The death on May 1 in an Israeli prison of Khader Adnan, a senior member of the Iranian-backed Palestinian Islamic Jihad (PIJ) terrorist group, has received worldwide coverage in major media outlets, including CNN, BBC, The Guardian, Reuters and The New York Times.
Meanwhile, two Palestinian men detained by Hamas, the terror group which controls the Gaza Strip, died after an unexpected “deterioration” in their health conditions in just the past month.
These deaths, however, were not given nearly the same attention by the international media and human rights organizations as that of Adnan. The same newspapers and media organizations that highlighted the case of Adnan—who died after an 86-day hunger strike—chose to ignore the deaths of the two Palestinian detainees in the Hamas-controlled Gaza Strip.
The United Nations, whose “experts” are now demanding “accountability” from the Israeli government following Adnan’s death, also remained silent over the death of the two men held by Hamas.
The attitude of the mainstream media in the West, international agencies and human rights organizations towards these deaths exposes their double standards and ongoing obsession with Israel. The failure to report the deaths of the two prisoners in Gaza underscores an apparent lack of concern for the human rights of Palestinians living under the rule of Hamas, designated as a terror organization by the United States, Canada and the European Union, among others.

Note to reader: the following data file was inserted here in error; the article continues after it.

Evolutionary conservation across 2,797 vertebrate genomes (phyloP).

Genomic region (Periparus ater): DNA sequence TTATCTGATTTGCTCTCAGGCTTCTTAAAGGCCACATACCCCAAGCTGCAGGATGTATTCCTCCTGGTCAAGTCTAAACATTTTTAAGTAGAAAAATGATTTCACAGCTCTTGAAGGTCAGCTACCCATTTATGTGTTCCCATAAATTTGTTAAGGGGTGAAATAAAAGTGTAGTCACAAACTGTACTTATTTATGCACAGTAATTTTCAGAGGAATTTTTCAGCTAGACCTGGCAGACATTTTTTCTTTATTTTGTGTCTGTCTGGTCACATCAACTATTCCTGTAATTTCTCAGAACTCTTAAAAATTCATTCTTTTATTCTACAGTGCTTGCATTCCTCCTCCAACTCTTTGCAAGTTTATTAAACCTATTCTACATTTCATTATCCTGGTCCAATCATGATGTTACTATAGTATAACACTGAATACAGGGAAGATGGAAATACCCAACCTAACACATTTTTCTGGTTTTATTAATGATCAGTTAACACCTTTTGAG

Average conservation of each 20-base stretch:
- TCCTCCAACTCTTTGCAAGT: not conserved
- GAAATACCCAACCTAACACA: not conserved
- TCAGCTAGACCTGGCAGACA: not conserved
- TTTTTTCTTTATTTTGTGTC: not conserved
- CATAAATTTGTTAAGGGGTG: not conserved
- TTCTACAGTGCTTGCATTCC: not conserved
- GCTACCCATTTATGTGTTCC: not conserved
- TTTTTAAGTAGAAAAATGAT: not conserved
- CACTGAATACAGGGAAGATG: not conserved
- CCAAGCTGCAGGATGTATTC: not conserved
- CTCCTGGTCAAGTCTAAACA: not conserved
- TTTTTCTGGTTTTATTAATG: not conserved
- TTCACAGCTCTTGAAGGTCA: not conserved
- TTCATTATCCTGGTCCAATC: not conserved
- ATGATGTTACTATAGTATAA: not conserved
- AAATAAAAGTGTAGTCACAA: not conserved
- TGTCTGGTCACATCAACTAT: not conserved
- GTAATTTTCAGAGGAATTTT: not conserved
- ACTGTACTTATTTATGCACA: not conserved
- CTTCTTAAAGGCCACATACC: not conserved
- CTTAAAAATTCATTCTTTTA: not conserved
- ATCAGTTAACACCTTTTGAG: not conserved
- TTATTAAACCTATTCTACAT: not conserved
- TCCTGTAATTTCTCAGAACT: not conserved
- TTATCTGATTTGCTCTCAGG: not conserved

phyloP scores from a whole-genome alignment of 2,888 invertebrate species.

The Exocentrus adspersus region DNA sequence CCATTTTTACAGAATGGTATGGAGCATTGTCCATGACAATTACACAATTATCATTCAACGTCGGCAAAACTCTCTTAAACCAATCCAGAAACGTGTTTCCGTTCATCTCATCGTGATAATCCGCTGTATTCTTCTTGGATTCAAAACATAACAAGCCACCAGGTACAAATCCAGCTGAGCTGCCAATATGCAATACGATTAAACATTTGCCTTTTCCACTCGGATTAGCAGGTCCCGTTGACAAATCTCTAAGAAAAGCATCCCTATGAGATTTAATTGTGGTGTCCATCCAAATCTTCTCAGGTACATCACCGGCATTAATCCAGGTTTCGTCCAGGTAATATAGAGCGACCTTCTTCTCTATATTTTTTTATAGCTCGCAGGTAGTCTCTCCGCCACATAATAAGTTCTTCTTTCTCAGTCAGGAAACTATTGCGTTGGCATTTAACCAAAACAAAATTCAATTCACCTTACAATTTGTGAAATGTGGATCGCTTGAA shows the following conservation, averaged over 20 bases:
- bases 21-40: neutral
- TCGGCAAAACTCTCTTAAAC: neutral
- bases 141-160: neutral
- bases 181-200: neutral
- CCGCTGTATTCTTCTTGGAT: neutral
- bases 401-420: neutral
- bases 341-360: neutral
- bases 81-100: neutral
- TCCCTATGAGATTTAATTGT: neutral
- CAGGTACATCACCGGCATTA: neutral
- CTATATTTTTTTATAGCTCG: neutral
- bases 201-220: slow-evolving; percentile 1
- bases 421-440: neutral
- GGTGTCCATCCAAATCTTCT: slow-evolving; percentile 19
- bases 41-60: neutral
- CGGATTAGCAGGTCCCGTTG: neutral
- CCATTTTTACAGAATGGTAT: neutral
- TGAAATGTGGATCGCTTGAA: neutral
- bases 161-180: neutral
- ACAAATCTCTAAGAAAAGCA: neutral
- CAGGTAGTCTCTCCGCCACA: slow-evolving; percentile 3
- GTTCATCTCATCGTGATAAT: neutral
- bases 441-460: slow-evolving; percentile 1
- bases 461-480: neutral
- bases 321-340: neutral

The media seem more worried about the human rights of Palestinian terrorists than those of their victims. Note, for example, how Omar Shakir, the “Israel and Palestine” director of Human Rights Watch, hailed the leader of the Iranian-backed Palestinian Islamic Jihad, also designated by many countries as a terror group. Has Shakir condemned the deaths of the two Palestinian men in Hamas custody? Not yet.
Adnan was neither tortured nor mistreated in Israeli prison. He chose to go on hunger strike after his arrest in February 2023 on charges of membership in a terror group and incitement to violence. He even refused to undergo medical evaluation or receive medical treatment during the hunger strike.
Adnan was fully aware that he was putting his life at risk by refusing food and medical care. He made a conscious decision, knowing full well it could lead to his death.
This also was not Adnan’s first hunger strike in an Israeli prison. In the past, he went on a hunger strike for several weeks, again putting his life at risk. Then, after receiving assurances from Israeli authorities that his detention would not be extended, he ended his hunger strike.
The stories of the two Palestinian men who died in Hamas custody are vastly different from that of Adnan.
The first, Mohammed al-Sufi, 43, was an Islamic preacher from the town of Rafah in the southern Gaza Strip. On April 20, the Hamas-controlled Interior Ministry announced his death.
Al-Sufi’s 16-year-old son, Abdullah, told the Palestinian Center for Human Rights that his father and himself were arrested by Hamas on April 19, shortly after they returned home from a visit to Egypt. Abdullah said that he was punched and beaten by the officers, who accused his father and him of smuggling drugs into the Gaza Strip. He also said that he heard his father being interrogated in a nearby room and denying the charges. After a while, he heard the officers calling on his father to wake up. Hours later, at Abu Yusef Annajar Hospital, al-Sufi was pronounced dead.
Al-Sufi’s family insist he died of torture while in Hamas custody. They say he was arrested because he had criticized Hamas for serving as a proxy for Iran, which he said was responsible for killing Muslims in Syria, Lebanon, Iraq and the Gaza Strip. The family has threatened to avenge his death at the hands of the “Hamas gangs.”